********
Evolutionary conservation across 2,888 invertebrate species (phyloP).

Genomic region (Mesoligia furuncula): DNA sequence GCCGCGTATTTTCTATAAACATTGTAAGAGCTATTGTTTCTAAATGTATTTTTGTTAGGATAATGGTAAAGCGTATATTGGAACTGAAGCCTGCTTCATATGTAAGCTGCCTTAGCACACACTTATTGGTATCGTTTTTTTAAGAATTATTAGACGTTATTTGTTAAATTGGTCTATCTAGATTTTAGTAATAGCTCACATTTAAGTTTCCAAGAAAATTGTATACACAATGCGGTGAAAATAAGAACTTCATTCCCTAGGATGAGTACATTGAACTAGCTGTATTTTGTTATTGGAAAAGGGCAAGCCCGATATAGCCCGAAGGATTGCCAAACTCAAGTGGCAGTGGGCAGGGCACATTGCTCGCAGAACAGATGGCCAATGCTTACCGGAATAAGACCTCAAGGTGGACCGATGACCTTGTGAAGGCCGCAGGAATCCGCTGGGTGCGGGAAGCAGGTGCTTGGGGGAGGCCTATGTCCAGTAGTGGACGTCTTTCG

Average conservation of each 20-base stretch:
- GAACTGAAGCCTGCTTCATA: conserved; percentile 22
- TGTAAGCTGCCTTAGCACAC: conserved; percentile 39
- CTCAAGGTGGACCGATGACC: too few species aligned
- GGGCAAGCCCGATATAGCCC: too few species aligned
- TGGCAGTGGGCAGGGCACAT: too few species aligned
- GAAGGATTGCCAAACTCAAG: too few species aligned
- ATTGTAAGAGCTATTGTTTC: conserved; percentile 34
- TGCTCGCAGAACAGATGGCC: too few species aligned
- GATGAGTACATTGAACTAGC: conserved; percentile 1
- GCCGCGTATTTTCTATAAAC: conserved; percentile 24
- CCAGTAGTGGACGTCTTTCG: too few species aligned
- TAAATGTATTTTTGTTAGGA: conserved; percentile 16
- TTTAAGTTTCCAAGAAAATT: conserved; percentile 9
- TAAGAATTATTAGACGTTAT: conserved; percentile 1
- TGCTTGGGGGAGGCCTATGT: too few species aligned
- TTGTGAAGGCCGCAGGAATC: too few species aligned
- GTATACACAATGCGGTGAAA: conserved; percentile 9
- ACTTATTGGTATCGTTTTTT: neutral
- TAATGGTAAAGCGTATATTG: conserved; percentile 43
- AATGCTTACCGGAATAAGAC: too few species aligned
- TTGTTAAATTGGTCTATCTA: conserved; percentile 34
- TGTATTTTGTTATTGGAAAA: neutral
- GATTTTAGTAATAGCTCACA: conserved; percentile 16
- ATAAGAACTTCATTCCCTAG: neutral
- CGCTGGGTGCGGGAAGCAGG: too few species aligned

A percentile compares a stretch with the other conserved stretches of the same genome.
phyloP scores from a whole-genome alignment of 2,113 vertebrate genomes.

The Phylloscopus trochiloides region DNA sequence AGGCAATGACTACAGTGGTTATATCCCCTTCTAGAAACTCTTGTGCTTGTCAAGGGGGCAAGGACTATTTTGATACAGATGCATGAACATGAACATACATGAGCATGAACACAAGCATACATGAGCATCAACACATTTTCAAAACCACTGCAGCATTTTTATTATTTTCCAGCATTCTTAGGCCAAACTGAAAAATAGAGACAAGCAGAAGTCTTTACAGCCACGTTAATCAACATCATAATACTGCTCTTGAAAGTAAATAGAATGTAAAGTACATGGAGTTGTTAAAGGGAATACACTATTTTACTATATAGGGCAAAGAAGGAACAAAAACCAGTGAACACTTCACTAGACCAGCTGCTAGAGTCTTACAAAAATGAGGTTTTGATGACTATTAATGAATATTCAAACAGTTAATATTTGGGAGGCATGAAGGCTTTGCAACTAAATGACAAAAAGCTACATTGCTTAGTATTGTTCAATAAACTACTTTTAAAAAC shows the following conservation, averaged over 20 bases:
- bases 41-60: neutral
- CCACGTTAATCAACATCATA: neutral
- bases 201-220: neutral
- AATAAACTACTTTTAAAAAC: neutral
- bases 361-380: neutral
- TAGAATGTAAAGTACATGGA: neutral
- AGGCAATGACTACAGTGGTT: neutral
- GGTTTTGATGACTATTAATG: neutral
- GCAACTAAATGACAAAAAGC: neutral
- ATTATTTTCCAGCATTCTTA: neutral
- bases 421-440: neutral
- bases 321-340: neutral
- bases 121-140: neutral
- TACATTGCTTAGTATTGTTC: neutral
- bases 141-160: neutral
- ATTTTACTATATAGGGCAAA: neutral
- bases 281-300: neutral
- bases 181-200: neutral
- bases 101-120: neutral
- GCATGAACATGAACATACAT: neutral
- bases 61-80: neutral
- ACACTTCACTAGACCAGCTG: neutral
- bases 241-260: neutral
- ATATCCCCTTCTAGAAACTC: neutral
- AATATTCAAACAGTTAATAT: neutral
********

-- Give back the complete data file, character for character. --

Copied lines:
Evolutionary conservation across 2,888 invertebrate species (phyloP).

Genomic region (Mesoligia furuncula): DNA sequence GCCGCGTATTTTCTATAAACATTGTAAGAGCTATTGTTTCTAAATGTATTTTTGTTAGGATAATGGTAAAGCGTATATTGGAACTGAAGCCTGCTTCATATGTAAGCTGCCTTAGCACACACTTATTGGTATCGTTTTTTTAAGAATTATTAGACGTTATTTGTTAAATTGGTCTATCTAGATTTTAGTAATAGCTCACATTTAAGTTTCCAAGAAAATTGTATACACAATGCGGTGAAAATAAGAACTTCATTCCCTAGGATGAGTACATTGAACTAGCTGTATTTTGTTATTGGAAAAGGGCAAGCCCGATATAGCCCGAAGGATTGCCAAACTCAAGTGGCAGTGGGCAGGGCACATTGCTCGCAGAACAGATGGCCAATGCTTACCGGAATAAGACCTCAAGGTGGACCGATGACCTTGTGAAGGCCGCAGGAATCCGCTGGGTGCGGGAAGCAGGTGCTTGGGGGAGGCCTATGTCCAGTAGTGGACGTCTTTCG

Average conservation of each 20-base stretch:
- GAACTGAAGCCTGCTTCATA: conserved; percentile 22
- TGTAAGCTGCCTTAGCACAC: conserved; percentile 39
- CTCAAGGTGGACCGATGACC: too few species aligned
- GGGCAAGCCCGATATAGCCC: too few species aligned
- TGGCAGTGGGCAGGGCACAT: too few species aligned
- GAAGGATTGCCAAACTCAAG: too few species aligned
- ATTGTAAGAGCTATTGTTTC: conserved; percentile 34
- TGCTCGCAGAACAGATGGCC: too few species aligned
- GATGAGTACATTGAACTAGC: conserved; percentile 1
- GCCGCGTATTTTCTATAAAC: conserved; percentile 24
- CCAGTAGTGGACGTCTTTCG: too few species aligned
- TAAATGTATTTTTGTTAGGA: conserved; percentile 16
- TTTAAGTTTCCAAGAAAATT: conserved; percentile 9
- TAAGAATTATTAGACGTTAT: conserved; percentile 1
- TGCTTGGGGGAGGCCTATGT: too few species aligned
- TTGTGAAGGCCGCAGGAATC: too few species aligned
- GTATACACAATGCGGTGAAA: conserved; percentile 9
- ACTTATTGGTATCGTTTTTT: neutral
- TAATGGTAAAGCGTATATTG: conserved; percentile 43
- AATGCTTACCGGAATAAGAC: too few species aligned
- TTGTTAAATTGGTCTATCTA: conserved; percentile 34
- TGTATTTTGTTATTGGAAAA: neutral
- GATTTTAGTAATAGCTCACA: conserved; percentile 16
- ATAAGAACTTCATTCCCTAG: neutral
- CGCTGGGTGCGGGAAGCAGG: too few species aligned

A percentile compares a stretch with the other conserved stretches of the same genome.
phyloP scores from a whole-genome alignment of 2,113 vertebrate genomes.

The Phylloscopus trochiloides region DNA sequence AGGCAATGACTACAGTGGTTATATCCCCTTCTAGAAACTCTTGTGCTTGTCAAGGGGGCAAGGACTATTTTGATACAGATGCATGAACATGAACATACATGAGCATGAACACAAGCATACATGAGCATCAACACATTTTCAAAACCACTGCAGCATTTTTATTATTTTCCAGCATTCTTAGGCCAAACTGAAAAATAGAGACAAGCAGAAGTCTTTACAGCCACGTTAATCAACATCATAATACTGCTCTTGAAAGTAAATAGAATGTAAAGTACATGGAGTTGTTAAAGGGAATACACTATTTTACTATATAGGGCAAAGAAGGAACAAAAACCAGTGAACACTTCACTAGACCAGCTGCTAGAGTCTTACAAAAATGAGGTTTTGATGACTATTAATGAATATTCAAACAGTTAATATTTGGGAGGCATGAAGGCTTTGCAACTAAATGACAAAAAGCTACATTGCTTAGTATTGTTCAATAAACTACTTTTAAAAAC shows the following conservation, averaged over 20 bases:
- bases 41-60: neutral
- CCACGTTAATCAACATCATA: neutral
- bases 201-220: neutral
- AATAAACTACTTTTAAAAAC: neutral
- bases 361-380: neutral
- TAGAATGTAAAGTACATGGA: neutral
- AGGCAATGACTACAGTGGTT: neutral
- GGTTTTGATGACTATTAATG: neutral
- GCAACTAAATGACAAAAAGC: neutral
- ATTATTTTCCAGCATTCTTA: neutral
- bases 421-440: neutral
- bases 321-340: neutral
- bases 121-140: neutral
- TACATTGCTTAGTATTGTTC: neutral
- bases 141-160: neutral
- ATTTTACTATATAGGGCAAA: neutral
- bases 281-300: neutral
- bases 181-200: neutral
- bases 101-120: neutral
- GCATGAACATGAACATACAT: neutral
- bases 61-80: neutral
- ACACTTCACTAGACCAGCTG: neutral
- bases 241-260: neutral
- ATATCCCCTTCTAGAAACTC: neutral
- AATATTCAAACAGTTAATAT: neutral